Anthem players are staging a week-long boycott to hit EA and BioWare where it hurts: engagement.
Anthem is a mess, and has been a mess since launch. We've held off on our review to see if it could change with updates. But as the game gets improved, it also takes massive steps backward--every update breaks something else. Anthem players are pissed. The subreddit is filled with frustrating posts about Anthem's latest patch, which removed lower-end gear from drops for level 30s, but didn't make it easier to earn or craft Masterworks or Legendaries. The playerbase feels like they're wasting their time and are fed up, and to get results they're planning a big lights-out protest to send a clear message to BioWare and EA.
To get developers' attention and hit EA in its most vulnerable spot, Anthem players are prepared to go on strike and stop playing the game for up to five days. A recent post in the Anthem subreddit calls for a thread-wide boycott of Anthem from now until March 15, 2019. Everyone on all platforms are encouraged to stop playing and drop the player count to radical lows, which is the best way to threaten any live service game.
This could hurt EA (and BioWare)
As a company, EA depends strongly on high playercounts to make its yearly billions. The publisher typically earns $4-5 billion every year, and most of it is from live services via microtransactions.
The service-based strategy revolves around addictive, online-based games with near-infinite levels of content and a hefty progression grind to ensure players keep playing. It also hinges on amassing a strong number of players at any given time. The higher the playercount, the greater the chances are that gamers will buy in-game extras, which funds new content and engagement that keeps the cycle moving.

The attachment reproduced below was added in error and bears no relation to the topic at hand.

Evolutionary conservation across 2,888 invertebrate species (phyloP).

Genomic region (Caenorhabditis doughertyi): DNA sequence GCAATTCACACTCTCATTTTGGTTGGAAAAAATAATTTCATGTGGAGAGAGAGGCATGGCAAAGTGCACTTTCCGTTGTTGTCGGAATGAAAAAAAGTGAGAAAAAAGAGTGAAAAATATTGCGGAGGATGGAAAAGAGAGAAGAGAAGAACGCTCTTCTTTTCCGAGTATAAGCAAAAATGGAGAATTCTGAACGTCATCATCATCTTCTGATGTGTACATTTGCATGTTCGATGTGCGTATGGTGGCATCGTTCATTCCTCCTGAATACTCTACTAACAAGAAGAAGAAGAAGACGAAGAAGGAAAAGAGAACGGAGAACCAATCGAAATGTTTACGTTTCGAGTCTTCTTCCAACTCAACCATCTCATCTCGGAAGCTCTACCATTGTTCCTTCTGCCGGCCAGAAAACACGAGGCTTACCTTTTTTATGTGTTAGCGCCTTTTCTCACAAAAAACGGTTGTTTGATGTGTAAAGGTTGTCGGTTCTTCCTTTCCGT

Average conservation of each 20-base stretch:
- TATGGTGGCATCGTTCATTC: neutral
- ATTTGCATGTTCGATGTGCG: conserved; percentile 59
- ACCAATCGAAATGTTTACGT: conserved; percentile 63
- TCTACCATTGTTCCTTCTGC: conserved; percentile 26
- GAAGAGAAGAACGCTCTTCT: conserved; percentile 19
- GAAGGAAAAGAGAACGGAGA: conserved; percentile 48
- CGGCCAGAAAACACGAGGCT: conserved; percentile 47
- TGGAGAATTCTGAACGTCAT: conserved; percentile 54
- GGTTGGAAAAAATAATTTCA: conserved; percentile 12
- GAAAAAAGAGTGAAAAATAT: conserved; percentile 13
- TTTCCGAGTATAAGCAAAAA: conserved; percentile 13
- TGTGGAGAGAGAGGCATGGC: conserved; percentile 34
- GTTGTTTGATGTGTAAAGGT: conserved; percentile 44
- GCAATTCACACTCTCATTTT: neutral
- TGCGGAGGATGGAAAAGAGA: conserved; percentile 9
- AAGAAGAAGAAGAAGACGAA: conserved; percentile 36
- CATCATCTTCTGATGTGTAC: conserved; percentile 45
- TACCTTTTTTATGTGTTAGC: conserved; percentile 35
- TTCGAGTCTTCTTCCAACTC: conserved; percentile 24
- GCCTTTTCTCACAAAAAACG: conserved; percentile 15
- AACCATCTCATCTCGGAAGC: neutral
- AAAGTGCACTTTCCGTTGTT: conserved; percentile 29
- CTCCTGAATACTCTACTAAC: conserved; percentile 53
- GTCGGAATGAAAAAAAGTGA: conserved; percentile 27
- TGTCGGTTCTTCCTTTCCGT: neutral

In the last 12 months, EA has earned $2.2 billion from live services that include microtransactions, DLC, subscriptions and in-game purchases.
But with Anthem, EA and BioWare broke this strategy. They put the cart before the horse, and everything's imbalanced. Players aren't properly rewarded for the time they invest, and Anthem just has way too many artificially elongated grinds to make it any fun. That's the biggest part that's missing in Anthem, fun, and the only way to get that back is to find a way to empower gamers.
Right now that empowerment doesn't exist. It's a steady drip-feed of "upgrades" that are way too randomized. There's too many weird balancing acts going on as if BioWare is afraid of us having too much fun too fast and quitting--instead they're dragging things out to ensure a "long tail of content" that service games thrive on (likely at EA's behest).
So players are naturally dropping off. And now as a result of bad optimization, tweaking, and planning, the ones who actually are loyal to the game want to use their power to play other games instead to force big changes.
BioWare and EA better listen, and listen well.
These types of boycotts are the best way to kill any live game for good, and Anthem is an online-only title built squarely to make money via cosmetic microtransactions. Anthem will die fast without players, and that could be a big blow to EA and potentially BioWare's future games. Especially during a time when EA says it has to "make hard decisions about future investments."
- > NEXT STORY: Podracer fan game reminds us when Star Wars games were fun
- < PREVIOUS STORY: Breath of the Wild looks dead without cel-shading